The Tunica, known for manufacturing and trading in salt, were not so lucky; they were hit hard by smallpox in the late 1600s. French missionaries attempted to convert them after the worst of the outbreak, but the tribe instead moved near present-day Angola in 1706; an Angola Prison inmate discovered remnants of this village in the 1970s. The Tunica helped Governor Galvez to push the British out of Baton Rouge in 1779. Along with the Biloxi and other tribes, they moved to where they are today just before the 1800s and were federally recognized in 1981. Leonard Charrier dug up their ancestors’ graves, which contained relics, in the 1960s. The tribe fought for custody of the treasure with the help of the state and eventually won it more than 10 years later. This incident led to the Native American Graves Protection and Repatriation Act in 1990. Today, the Tunica-Biloxi operate the Paragon Casino Resort and hold an annual Pow Wow. Their website says, “The pow wow is like watching the entire human history of the western hemisphere parade before your eyes. Singers and drummers representing a multitude of tribal cultures gather in dress and song, representing thousands of years of presence on these continents.” 

The Jena Band of Choctaw currently live northeast of Alexandria, but they originated in Mississippi and Alabama and migrated to Louisiana after the 1800s. One group of the tribe settled in Catahoula Parish. By 1910, the few Choctaw remaining were bartering with white locals, trading animal hides for goods and general labor, but lived a relatively isolated life. They were recognized by the state in the 1970s, and recognized federally in 1995. 

Ten tribes that have been unable to get federal status have been able to be recognized at the state level. The Governor’s Office on Indian Affairs helps these tribes to receive educational funding and scholarships. They include the United Houma Nation, Adai Caddo Tribe, Bayou Lafourche Band, Clifton Choctaw Tribe and Four Winds Tribe. Our state also has many unofficial tribes, including Atakapas-Ishak Nation, Canneci N’de Band of Lipan Apache, Chahta Tribe and Louisiana Choctaw Turtle Tribe.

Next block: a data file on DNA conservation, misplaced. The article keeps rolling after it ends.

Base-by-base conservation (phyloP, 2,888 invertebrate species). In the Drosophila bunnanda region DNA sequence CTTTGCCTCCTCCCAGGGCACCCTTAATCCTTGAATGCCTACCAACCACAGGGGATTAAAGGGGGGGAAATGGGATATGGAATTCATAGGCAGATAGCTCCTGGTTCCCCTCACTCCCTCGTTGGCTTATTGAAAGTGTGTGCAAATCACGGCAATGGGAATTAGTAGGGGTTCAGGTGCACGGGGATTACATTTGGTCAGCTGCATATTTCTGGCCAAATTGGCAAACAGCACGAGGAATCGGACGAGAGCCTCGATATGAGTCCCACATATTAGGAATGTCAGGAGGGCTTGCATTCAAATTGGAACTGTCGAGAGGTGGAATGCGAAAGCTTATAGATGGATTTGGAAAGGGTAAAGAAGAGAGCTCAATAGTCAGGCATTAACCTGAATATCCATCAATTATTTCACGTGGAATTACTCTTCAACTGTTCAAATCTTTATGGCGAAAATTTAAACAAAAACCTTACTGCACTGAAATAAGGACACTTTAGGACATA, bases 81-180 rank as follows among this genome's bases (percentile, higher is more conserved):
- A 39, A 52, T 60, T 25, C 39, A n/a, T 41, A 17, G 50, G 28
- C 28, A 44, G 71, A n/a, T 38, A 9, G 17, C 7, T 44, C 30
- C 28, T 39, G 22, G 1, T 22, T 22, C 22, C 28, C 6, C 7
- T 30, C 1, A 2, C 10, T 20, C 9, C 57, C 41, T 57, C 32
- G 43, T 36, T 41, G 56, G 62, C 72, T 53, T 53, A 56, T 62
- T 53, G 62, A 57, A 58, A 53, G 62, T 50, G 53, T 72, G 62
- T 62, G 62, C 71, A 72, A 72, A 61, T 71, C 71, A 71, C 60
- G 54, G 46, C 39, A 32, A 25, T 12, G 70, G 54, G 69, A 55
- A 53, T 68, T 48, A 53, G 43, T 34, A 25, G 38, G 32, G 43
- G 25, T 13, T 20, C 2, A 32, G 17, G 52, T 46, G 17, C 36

The United Houma Nation boasts 17,000 members across 6 parishes. They explain the distance: “Although by land and road these communities are distant, they were historically very close by water. However, boat travel is no longer a viable option due to the effects of coastal erosion, which has left these waterways either nonexistent or impassable.” They have petitioned the government several times since the 1970s for federal recognition, but remain at a standstill. The criteria for federal recognition of Indian tribes are currently being reviewed by the governing body.  

You may be able to trace your heritage to the first European boats that arrived on the Mississippi or to the first Anglo-Americans who moved to the city after the Louisiana Purchase, but Native Americans have lived on and loved this land for so much longer.